|The office. Still need to add art to the walls to spruce it up a bit. |
And I need a name for the little bunny that runs around the garden below my window.
Well. let's just say that I've said. "I love my job," so many times in the last 4 weeks that I'm worried it's starting to annoy people.
Let me just say it one more time: I love my job.
Now let's not assume that loving my new job means that my old job was bad. That's not the case. I worked (correction: work--I'm still there half time) with great people, I enjoy interacting with the medical students, my job was flexible, and Stanford is just a great place to work in general. I even loved learning about the field of medicine and how to navigate medical school. Trust me. I have a lot of knowledge stored in this head of mine. Ask me about it sometime. Leaving is bitter sweet. I have been working half time at my "old" job for the last 4 weeks and will continue for another 4. Splitting my time between the two jobs is keeping me on my toes. I thrive on being busy. April 27th should be my last day at the medical school. Considering I have been there just over 7 years, it will be sad to leave.
On the other hand, Latin American studies and Spanish (and, as of recent years, Portuguese) are where my passions lie. I can't even begin to describe how enlightening it is to go back to my field of study. I feel like an entire section of my brain has woken up that I didn't even know had gone to sleep.
The job: I work at Stanford's Center for Latin American Studies, which is one of 14 area studies centers under the Division of International, Comparative, and Area Studies. I am the Public Engagement Coordinator, which means that I'll be the outreach guru. Outreach means serving and working with the local and national community so that our Center serves more than just Stanford students and faculty. We are working with California community college instructors, local high school students, local K-12 teachers, and the general public through regular lecture series. Right now I'm helping organize a symposium on teaching human rights in community college courses, and I'm working on a Latin American regional perspectives curriculum piece to be shared at the symposium. Fascinating.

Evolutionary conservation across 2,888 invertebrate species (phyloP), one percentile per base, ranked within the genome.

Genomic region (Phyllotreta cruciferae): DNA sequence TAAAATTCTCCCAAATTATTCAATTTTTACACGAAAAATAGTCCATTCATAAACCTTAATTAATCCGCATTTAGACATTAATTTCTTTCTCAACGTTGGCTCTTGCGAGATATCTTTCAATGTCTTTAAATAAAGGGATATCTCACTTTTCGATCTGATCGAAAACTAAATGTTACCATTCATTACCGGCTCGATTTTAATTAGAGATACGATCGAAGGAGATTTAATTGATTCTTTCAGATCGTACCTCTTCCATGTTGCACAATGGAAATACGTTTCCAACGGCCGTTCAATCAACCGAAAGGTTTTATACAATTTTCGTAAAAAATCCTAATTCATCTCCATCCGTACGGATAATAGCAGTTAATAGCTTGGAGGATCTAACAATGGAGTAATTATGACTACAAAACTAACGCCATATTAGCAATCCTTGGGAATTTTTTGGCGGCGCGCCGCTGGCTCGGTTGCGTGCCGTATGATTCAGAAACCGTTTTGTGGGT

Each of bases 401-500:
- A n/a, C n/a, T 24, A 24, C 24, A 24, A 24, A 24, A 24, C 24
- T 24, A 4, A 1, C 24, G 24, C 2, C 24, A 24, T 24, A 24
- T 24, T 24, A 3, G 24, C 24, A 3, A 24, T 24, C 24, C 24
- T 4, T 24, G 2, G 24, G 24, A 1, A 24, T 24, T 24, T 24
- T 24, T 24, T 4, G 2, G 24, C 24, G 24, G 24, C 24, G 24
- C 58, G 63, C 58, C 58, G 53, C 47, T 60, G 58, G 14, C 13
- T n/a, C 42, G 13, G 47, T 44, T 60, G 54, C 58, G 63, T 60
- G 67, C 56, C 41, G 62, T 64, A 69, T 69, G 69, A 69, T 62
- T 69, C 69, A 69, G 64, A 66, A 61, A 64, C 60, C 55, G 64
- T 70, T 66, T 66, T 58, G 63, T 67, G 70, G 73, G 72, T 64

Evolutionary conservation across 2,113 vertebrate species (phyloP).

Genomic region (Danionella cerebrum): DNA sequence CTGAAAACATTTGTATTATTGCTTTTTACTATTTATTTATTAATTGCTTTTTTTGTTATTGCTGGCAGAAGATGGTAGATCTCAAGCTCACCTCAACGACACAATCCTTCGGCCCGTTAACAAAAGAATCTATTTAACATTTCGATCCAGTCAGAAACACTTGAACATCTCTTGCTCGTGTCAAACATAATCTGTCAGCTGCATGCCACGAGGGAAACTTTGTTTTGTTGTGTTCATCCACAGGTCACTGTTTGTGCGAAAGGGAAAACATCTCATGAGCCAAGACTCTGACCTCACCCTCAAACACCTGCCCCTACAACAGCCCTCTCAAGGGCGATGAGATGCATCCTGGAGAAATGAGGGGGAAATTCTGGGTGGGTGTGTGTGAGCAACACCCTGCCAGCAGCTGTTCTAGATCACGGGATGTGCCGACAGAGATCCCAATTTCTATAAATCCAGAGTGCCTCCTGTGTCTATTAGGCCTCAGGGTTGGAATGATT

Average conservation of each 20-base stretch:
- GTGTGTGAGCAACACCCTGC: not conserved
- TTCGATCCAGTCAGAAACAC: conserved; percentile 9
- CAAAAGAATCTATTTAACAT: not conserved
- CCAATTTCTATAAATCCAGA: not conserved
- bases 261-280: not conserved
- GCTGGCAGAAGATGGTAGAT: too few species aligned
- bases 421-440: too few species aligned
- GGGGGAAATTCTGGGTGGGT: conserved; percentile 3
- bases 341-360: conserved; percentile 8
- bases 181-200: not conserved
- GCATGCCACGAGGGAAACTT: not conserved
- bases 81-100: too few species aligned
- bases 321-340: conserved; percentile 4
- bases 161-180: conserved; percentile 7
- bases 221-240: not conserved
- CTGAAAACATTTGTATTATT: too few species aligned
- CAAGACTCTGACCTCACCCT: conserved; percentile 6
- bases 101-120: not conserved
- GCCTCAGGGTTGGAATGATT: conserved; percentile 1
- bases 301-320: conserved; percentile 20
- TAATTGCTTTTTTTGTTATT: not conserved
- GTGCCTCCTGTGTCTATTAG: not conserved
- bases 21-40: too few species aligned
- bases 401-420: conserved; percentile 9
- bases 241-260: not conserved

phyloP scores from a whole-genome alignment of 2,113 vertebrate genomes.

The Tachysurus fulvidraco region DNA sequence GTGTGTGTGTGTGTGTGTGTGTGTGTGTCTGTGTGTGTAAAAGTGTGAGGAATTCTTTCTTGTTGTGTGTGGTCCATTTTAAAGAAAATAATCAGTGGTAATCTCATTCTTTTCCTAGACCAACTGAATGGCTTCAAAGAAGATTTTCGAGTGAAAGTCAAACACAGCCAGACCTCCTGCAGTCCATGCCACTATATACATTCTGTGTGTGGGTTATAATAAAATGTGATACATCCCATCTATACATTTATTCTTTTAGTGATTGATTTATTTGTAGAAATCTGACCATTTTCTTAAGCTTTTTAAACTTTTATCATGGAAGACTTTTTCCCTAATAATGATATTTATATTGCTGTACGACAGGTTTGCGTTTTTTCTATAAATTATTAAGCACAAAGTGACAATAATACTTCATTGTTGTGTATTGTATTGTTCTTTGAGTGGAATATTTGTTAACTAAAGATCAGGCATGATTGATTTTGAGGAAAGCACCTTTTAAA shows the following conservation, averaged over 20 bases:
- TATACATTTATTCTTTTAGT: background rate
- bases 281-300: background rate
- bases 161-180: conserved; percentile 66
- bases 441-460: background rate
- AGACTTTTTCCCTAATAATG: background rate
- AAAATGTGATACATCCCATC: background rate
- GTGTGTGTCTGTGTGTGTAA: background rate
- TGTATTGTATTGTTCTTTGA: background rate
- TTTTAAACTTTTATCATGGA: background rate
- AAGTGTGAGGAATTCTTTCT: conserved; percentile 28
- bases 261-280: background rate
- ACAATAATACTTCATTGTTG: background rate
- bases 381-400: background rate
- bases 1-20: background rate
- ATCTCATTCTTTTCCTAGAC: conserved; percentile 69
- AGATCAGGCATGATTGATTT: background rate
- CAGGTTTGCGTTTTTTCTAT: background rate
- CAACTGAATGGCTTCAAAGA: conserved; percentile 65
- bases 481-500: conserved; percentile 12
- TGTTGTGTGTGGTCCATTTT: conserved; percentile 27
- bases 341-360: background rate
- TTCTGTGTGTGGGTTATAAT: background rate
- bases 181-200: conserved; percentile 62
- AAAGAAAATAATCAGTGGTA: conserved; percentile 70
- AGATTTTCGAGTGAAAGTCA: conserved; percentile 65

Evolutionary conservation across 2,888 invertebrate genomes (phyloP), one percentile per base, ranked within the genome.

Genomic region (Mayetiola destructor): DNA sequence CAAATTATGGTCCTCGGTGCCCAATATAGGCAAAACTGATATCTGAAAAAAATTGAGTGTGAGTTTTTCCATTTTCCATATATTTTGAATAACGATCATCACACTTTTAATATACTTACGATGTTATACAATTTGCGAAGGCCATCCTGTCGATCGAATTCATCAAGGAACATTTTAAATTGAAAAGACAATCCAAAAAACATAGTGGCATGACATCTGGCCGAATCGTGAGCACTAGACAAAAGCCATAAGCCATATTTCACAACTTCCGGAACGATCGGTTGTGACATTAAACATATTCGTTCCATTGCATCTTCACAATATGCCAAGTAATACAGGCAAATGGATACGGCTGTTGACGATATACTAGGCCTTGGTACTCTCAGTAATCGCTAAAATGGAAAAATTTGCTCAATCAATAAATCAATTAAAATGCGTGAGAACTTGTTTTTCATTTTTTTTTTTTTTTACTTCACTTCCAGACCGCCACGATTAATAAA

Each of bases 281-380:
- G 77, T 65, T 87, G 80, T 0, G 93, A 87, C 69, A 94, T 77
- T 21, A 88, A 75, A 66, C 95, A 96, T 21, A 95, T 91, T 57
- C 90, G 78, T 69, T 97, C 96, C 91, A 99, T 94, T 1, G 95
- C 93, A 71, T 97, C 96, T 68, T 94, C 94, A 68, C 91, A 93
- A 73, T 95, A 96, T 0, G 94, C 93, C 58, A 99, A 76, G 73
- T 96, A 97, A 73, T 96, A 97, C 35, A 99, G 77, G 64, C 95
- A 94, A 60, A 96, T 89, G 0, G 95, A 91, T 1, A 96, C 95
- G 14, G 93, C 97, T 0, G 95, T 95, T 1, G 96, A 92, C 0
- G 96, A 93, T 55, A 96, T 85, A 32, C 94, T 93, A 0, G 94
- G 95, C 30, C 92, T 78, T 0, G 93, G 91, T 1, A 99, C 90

The people: If you want, you can check out the bios of our staff here, so I'll just say that they are great. Hard working. Organized. Fun. All of them. And that's just the immediate staff. Add in the 13 graduate students, the visiting scholars, and the other area studies staff, and it's shaping up to be a great place to work. Of the staff and faculty housed in BoHo (Bolivar House), I am the only one whose first language is English. So while they all speak English fluently, much of the conversation happens in Spanish and Portuguese. I love it.
To say I'm happy is an understatement. It feels good.